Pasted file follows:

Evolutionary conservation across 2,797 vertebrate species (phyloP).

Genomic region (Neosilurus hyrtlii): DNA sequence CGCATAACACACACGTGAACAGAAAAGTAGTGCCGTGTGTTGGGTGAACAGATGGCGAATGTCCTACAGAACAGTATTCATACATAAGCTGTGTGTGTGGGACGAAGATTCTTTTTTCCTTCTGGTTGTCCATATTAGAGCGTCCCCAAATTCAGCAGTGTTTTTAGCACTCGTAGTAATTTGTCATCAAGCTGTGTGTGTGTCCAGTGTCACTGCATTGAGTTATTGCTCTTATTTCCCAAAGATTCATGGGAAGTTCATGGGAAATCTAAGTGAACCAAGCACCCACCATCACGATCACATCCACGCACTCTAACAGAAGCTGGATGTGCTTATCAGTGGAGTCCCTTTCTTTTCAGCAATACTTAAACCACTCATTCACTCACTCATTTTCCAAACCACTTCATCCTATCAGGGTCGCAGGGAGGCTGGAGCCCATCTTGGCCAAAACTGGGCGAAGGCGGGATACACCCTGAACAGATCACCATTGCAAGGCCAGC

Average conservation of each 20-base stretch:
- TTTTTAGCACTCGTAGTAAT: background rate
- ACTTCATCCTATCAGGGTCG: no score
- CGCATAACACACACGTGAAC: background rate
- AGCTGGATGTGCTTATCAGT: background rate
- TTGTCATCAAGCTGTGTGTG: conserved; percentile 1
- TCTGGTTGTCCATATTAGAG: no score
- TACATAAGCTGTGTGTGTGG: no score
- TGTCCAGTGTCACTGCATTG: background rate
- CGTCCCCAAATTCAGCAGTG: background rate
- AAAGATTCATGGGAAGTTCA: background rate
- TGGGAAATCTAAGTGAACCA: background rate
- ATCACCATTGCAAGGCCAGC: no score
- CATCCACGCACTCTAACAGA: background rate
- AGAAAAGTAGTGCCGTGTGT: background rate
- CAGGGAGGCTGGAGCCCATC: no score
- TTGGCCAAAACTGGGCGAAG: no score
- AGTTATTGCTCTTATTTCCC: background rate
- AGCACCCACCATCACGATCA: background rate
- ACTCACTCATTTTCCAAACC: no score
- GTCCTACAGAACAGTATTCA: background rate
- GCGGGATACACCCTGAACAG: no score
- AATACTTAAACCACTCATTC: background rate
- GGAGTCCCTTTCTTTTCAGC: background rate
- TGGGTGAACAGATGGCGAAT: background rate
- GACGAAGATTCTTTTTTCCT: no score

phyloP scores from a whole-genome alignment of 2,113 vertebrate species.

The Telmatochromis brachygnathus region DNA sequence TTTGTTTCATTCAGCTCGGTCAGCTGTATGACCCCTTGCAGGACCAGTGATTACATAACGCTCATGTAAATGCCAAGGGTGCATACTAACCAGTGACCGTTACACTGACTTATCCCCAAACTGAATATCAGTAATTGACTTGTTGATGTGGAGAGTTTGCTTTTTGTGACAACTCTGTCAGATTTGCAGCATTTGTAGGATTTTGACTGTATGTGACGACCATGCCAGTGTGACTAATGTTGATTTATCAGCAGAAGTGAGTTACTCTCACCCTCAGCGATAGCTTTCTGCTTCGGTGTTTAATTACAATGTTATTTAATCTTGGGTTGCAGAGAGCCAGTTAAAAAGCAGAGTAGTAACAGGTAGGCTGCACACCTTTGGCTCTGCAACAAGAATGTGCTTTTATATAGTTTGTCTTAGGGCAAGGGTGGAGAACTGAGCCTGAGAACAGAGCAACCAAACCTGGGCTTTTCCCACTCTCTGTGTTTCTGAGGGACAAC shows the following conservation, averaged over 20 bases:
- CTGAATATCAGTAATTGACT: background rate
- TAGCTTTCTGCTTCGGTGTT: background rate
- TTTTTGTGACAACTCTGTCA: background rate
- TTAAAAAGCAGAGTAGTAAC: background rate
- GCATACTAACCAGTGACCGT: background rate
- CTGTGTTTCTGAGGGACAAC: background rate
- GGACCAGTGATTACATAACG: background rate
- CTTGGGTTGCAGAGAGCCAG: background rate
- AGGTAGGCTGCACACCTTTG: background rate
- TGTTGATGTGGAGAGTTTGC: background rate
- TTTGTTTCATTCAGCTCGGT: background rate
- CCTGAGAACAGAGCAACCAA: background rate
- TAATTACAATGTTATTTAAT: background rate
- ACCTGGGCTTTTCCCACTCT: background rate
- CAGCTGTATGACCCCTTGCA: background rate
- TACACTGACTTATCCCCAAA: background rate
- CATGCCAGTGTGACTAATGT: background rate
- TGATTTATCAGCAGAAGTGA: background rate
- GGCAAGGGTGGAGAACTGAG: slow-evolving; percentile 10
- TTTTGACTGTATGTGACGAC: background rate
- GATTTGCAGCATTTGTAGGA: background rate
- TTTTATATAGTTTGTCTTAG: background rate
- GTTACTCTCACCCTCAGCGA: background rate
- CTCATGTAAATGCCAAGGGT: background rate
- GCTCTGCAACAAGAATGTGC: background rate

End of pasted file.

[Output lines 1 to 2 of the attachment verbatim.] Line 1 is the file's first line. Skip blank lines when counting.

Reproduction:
Evolutionary conservation across 2,797 vertebrate species (phyloP).

Genomic region (Neosilurus hyrtlii): DNA sequence CGCATAACACACACGTGAACAGAAAAGTAGTGCCGTGTGTTGGGTGAACAGATGGCGAATGTCCTACAGAACAGTATTCATACATAAGCTGTGTGTGTGGGACGAAGATTCTTTTTTCCTTCTGGTTGTCCATATTAGAGCGTCCCCAAATTCAGCAGTGTTTTTAGCACTCGTAGTAATTTGTCATCAAGCTGTGTGTGTGTCCAGTGTCACTGCATTGAGTTATTGCTCTTATTTCCCAAAGATTCATGGGAAGTTCATGGGAAATCTAAGTGAACCAAGCACCCACCATCACGATCACATCCACGCACTCTAACAGAAGCTGGATGTGCTTATCAGTGGAGTCCCTTTCTTTTCAGCAATACTTAAACCACTCATTCACTCACTCATTTTCCAAACCACTTCATCCTATCAGGGTCGCAGGGAGGCTGGAGCCCATCTTGGCCAAAACTGGGCGAAGGCGGGATACACCCTGAACAGATCACCATTGCAAGGCCAGC